1Ds Mark III - initial impressions, Part 1

Started Nov 30, 2007 | Discussions thread
OP Stuart Nixon Regular Member • Posts: 134
1Ds Mark III - initial impressions, Part 2

[Part 2 - I've had to break this into several messages]

I have a couple of issues that probably don't bother most people: there is still no release priority mode in AF-S mode (e.g. take the shot, even if out of focus), and there still do not appear to be sub-second timestamps on photos (although I'm still rummaging through the RAW files, so it might be there and I've just missed it). Nikon has had both these capabilities for ages, and I need them.

Different:

  • The shutter is much crisper sounding than the Mark II, and a bit louder. It seems to have less blank-out time - feeling more like the 1D style cameras than a 1Ds. I like it.

  • When you put a CF card in the camera, even when turned off, the camera accesses the card. No big deal, just a bit unnerving when you first see it, because you think you have left the camera turned on.

  • A new highlight mode has been added. First, a bit of background:

Essentially, Canon and Nikon have always taken different approaches to recovery of blown out highlights (where data has been clipped and is beyond the range of the sensor). Typically, only one or two channels are blown, and the other channel(s) are still valid. This allows some level of prediction of the "correct" response. Canon has in the past tended towards de-saturating overblown highlights. The more overblown (e.g. the more clipped), the more they tune the saturation towards white. So in effect, Canon gets intensity "right" but gets colour "wrong" by de-tuning it. Nikon, on the other hand, tries to preserve colour, so gets intensity "wrong" and often gets colour "right". But Nikon's approach can also go spectacularly wrong, with reds turning to yellows and the like.

Note that this is about the processing done by firmware (for on-camera JPEGs) or RAW converters - it has nothing to do with the sensor itself.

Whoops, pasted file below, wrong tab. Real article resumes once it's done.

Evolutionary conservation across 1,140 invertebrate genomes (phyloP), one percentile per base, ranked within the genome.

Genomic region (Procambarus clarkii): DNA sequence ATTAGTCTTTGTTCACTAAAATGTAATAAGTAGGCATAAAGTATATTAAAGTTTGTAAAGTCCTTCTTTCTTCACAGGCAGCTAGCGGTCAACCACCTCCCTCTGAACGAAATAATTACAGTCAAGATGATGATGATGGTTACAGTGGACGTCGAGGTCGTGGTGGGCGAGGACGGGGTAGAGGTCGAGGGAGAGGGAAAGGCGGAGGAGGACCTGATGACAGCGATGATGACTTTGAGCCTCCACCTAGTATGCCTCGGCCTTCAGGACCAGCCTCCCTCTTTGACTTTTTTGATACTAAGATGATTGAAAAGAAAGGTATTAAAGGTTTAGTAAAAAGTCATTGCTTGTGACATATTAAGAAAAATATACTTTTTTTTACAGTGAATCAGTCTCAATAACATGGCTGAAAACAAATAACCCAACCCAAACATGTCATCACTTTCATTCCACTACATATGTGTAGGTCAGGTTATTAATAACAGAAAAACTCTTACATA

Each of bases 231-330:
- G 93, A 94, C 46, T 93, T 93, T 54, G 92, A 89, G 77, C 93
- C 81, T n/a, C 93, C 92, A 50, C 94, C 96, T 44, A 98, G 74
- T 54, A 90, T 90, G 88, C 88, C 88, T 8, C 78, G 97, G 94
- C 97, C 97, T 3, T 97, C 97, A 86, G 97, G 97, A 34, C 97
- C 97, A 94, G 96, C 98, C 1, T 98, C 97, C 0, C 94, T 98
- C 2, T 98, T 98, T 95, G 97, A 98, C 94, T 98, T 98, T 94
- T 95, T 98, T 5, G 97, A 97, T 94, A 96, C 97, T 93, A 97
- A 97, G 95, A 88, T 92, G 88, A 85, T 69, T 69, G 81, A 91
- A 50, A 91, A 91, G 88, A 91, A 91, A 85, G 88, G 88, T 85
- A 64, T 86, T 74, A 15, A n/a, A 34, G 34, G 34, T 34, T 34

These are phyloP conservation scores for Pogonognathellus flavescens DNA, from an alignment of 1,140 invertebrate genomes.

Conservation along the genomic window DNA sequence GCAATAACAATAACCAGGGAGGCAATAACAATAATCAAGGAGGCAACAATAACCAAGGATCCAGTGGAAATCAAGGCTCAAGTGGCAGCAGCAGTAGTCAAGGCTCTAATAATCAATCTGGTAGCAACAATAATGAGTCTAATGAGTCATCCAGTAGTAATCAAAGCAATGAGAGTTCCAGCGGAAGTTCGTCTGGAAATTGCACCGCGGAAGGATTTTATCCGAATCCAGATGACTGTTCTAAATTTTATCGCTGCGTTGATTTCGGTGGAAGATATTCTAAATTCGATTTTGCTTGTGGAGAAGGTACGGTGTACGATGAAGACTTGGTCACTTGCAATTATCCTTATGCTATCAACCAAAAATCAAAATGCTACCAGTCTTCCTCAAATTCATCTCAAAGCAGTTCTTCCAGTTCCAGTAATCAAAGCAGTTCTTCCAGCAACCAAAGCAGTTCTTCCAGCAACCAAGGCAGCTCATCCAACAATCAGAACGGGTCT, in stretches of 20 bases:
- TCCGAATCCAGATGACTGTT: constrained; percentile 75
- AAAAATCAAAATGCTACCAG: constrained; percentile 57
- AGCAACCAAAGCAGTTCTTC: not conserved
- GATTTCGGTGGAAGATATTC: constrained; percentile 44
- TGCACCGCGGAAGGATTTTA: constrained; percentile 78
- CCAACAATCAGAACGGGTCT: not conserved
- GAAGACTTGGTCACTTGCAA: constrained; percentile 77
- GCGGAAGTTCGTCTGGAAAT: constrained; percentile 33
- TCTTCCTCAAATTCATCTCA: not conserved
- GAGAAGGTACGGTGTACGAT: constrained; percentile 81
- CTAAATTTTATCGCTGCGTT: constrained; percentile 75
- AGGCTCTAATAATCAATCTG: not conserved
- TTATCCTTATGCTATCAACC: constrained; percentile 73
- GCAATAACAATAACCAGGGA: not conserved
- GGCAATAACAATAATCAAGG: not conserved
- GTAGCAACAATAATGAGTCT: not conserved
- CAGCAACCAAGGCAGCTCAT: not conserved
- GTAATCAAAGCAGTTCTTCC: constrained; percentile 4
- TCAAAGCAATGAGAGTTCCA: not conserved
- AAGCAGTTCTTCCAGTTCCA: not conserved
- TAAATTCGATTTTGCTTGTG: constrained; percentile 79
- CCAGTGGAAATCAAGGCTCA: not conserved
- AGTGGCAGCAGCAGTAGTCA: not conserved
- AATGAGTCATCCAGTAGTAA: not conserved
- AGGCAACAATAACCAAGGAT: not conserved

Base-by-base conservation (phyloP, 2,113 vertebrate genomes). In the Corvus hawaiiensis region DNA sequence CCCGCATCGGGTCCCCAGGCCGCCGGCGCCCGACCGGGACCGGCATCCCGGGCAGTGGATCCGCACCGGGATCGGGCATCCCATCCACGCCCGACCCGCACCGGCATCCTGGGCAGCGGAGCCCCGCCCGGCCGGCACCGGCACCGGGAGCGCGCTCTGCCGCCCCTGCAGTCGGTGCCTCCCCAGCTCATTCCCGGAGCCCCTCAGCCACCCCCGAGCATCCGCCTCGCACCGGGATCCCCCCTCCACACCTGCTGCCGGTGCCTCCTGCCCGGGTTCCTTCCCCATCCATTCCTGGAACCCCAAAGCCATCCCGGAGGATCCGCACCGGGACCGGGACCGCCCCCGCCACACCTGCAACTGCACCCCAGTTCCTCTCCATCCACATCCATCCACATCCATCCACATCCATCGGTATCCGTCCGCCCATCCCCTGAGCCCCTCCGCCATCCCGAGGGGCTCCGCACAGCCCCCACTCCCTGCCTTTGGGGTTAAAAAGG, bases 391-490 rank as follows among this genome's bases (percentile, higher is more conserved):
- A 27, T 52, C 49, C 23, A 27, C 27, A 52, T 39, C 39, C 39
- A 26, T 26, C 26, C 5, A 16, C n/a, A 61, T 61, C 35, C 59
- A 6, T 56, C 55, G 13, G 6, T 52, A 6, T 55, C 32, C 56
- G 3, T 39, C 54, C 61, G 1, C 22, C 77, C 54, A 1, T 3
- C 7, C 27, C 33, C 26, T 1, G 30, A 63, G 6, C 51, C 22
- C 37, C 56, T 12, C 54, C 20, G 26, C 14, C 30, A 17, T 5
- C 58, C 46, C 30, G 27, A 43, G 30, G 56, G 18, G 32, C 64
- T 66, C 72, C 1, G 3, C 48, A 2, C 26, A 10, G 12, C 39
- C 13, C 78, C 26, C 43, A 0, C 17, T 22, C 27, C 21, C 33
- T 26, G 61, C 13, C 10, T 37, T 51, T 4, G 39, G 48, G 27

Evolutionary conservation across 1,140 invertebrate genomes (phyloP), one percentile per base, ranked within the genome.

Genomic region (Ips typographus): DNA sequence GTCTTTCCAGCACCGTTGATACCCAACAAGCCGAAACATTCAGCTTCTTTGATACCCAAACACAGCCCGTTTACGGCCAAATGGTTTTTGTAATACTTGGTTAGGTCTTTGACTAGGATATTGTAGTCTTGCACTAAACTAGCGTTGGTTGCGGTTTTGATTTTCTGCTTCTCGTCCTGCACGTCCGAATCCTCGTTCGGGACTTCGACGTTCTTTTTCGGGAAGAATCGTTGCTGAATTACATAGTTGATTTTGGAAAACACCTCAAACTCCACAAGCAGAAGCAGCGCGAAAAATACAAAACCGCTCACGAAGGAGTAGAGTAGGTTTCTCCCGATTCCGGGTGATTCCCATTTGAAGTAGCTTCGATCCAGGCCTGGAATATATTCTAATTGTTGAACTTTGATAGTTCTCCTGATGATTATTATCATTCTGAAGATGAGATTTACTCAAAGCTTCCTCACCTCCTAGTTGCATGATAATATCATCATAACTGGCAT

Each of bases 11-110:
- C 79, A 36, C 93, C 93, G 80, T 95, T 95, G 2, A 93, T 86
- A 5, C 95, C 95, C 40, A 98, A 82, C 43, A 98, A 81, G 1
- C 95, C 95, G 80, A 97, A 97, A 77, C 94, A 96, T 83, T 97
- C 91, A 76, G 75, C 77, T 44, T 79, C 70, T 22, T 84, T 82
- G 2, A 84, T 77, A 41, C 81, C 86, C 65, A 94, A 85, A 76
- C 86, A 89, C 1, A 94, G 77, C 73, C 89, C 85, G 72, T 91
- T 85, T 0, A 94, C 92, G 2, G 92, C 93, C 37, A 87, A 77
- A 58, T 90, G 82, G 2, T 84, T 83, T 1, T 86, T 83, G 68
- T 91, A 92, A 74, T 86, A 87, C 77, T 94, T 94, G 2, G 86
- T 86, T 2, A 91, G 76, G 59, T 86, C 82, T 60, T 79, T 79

Neither approach is "right" - they are just biased towards different environments. I prefer Canon's approach for landscape photography, but Nikon's approach for artificial bright light environments like neon-lights.

Anyway, it looks like Canon is giving you more options on how to handle highlights, which is nice.

Auto focus differences and issues

I'd stuck this in a different section, because I noticed major AF differences between the Mark II and the Mark III.

First, the Mark III has a much larger AF area. I used to think you could never have too large an AF area. Now I'm not too sure. I find that most cameras will focus on whatever seems right to you. With the Mark III, I often find it focusing on something outside my area of interest. This is not necessary a negative - it might just be that it needs getting used to. And you can always reduce the AF area down (at least, I think you can, in some custom function).

For some uses, the larger AF area would be great. I'm looking forward to trying it for bird photography.

So the larger AF is different, takes getting used to, and might be better or might be worse depending on what you shoot. But you can configure it, so.. shrug.

The 2nd difference is more of an issue, and something I don't like at all. Because the Mark III has a larger and finer AF area, it is much more likely to pick up on some foreground item (perhaps a branch or a cable) than the major item you are interested in.

I ran into a very nasty "continual focus attempt and fail" problem with a number of shots. This happened to me with telephoto lenses. The camera can see something in the foreground, tries and focus on it but fails, so goes to the background and focuses as expected - but then sees something in the foreground, so tries to focus on the foreground and fails... and repeats this continually. Very strange, and very different to every other camera I've used. I tried the same photo with a Mark II and Mark III and got very different results - the Mark II would lock on to what I was expecting, the Mark III would keep hunting. I suspect this behavior would go away when you swap to a smaller AF area, and there is even a Custom Function to stop continual focus attempts. But not something I particularly like.

Summary:

Another great camera from Canon. Stunning quality, with no other D-SLR (yet) coming close to the quality. Usability greatly improved - still not up there with Nikon, but much better.

If you are a Canon user, you are going to love this camera. Really love it. If you are 1Ds user, this is the camera you have been waiting for. The upgrade from a Mark II to a Mark III is a tougher call. The quality improvement is not as great as from say the 1Ds to the 1Ds Mark II due to the small increment in resolution, but the reduced noise is significant if that is important for your work, and the usability is vastly better.

If you are a Nikon user, I'd have a very serious look at the D3. ISO quality at the high end is better than the Mark III, and usability is better. And if/when Nikon comes out with a D3X, we are going to be spoiled for choices

If you are a Medium Format user (film or digital), then have a look at the 1Ds Mark III. Photo quality is better than drum scanned 6x7 film (really!) and it comes very close indeed to much more expensive MF digital backs.

Stuart

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